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Title: Dietary manipulation to reduce methane production from ruminants and the impact on milk fatty acid profile
Author: Mufungwe, Joyce
ISNI:       0000 0004 7656 1410
Awarding Body: Harper Adams University
Current Institution: Harper Adams University
Date of Award: 2014
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Methane is one of the greenhouse gases that causes global warming and has been listed for reduction within the UK. Under the UK climate change act (2008), the UK is committed to reducing GHG emissions by 80% against the 1990 baseline by the year 2050 with a minimum of 34% reductions to be achieved by the year 2020. This thesis pres ents results of assessments of various d ietary manipulations including use of starch sources, use of oil sources and grazing with or without supple mentation on methane production and productivity and the imp act on milk fatty acid profile in dairy cows. The in vitro study was initiated to assess the effects of starch and oil source on in vitro fermentation characteristics and methane production. Resul ts showed that the three starch sources, wheat , barley and maize differed in their cumulative and r ate of gas production. Wheat produced the highest and maize the lowest cumulative and rates of gas production. Methane production did not diff er among the st arch sources. Among the oil sources, carva crol, linseed oil and fish oil when added at the same level of supplementation differed in fermentation characteris tics and on methane production. However , when methane production was expressed per time of incubati on , variation s in me thane production were observed when compared to the control . Carvacrol reduced methane production by 50 - 80% at all time periods while linseed oil only reduced methane production by 20% at 36 - 48 hrs of in vitro incubation and fish oil ei ther had no effect or increased methane production. Results of the in vitro study were used to establish the treatments for the first in vivo study. The e ffect s of starch and oil source on methane production, productiv ity and milk fatty acid profile in dai ry cows were examined in a 4X4 Latin square design. Wheat and maize based concentrates w ere used as starch sources and M egalac and sunflower oil were used as oil source s . Sunflower oil was not effective at reducing methane production in cows, but did alter the milk FA profile by increasin g the PUFA content and reduced the palmitic acid content. Maize based concentrates were effective in reducing methane output when results were expressed as g/d and g /kg milk yield and improved the energy balance of the cows as evidenced by the positive condition score change , and also reduced plasma 3 - OHB concentration. T he starch and oil source acted independently, with no interaction observed on methane production and milk FA profile. The third experiment was a grazing tr ial which examined the effect of time of pasture access with or without TMR supplementation on methane production, productivity and milk fatty acid profile of high yielding dairy cows. Grazing , regardless of the time of access , reduced methane production w hen expressed as g/kg DM intake and g/kg milk yield. P roductivity of cows that grazed during the day with access to TMR was similar to continuously housed animals, while in the rest of the grazing groups, milk production was lower. Grazing also increased t he long chain FAs in milk fat and reduced concentration of palmitic acid. In conclusion, a variety of dietary manipulations can have a significant imp act in reducing methane emissions . Conclusions drawn from the project are that, m aize as opposed to wheat based concentrate s r educe methane production and improve s condition score of the cows. Purified sunflower oil supplementation reduces intake, d oes not reduce methane production but improves the fatty acid profile of the milk. When grazing high yielding cow s, grazing during the day with TMR supplementation is recommended as this does not compromise milk production. Methane production per unit of DM intake and per unit of milk yield is lowered regardless of the time of grazing.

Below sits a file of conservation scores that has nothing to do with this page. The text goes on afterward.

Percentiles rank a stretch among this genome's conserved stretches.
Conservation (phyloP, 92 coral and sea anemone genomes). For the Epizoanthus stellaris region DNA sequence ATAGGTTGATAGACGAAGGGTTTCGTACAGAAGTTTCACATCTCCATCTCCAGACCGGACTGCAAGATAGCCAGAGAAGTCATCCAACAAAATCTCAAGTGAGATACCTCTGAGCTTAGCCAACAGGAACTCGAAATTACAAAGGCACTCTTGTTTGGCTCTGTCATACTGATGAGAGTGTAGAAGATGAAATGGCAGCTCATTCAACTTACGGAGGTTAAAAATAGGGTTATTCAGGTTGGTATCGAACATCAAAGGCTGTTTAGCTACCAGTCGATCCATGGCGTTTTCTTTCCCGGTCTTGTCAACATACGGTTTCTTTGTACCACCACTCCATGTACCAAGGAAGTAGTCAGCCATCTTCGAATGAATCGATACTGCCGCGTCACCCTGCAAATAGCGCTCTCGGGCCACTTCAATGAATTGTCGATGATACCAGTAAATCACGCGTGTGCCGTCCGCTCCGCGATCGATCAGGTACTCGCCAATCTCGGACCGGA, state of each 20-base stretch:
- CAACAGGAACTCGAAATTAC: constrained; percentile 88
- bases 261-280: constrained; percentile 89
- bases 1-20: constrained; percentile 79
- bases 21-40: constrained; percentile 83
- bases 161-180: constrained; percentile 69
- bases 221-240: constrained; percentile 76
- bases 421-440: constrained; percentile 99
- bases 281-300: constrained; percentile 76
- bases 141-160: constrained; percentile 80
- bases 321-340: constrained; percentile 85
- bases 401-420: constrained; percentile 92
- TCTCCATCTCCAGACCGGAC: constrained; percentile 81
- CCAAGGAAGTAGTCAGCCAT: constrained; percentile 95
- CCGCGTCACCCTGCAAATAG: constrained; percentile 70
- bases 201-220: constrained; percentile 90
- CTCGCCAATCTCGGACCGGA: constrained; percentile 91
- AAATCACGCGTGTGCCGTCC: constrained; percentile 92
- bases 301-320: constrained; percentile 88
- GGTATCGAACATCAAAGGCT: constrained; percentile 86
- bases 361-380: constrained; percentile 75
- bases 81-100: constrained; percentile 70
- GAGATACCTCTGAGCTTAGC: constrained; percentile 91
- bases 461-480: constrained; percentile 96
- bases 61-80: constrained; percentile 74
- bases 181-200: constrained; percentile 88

Supervisor: Not available Sponsor: Not available
Qualification Name: Thesis (Ph.D.) Qualification Level: Doctoral
EThOS ID:  DOI: Not available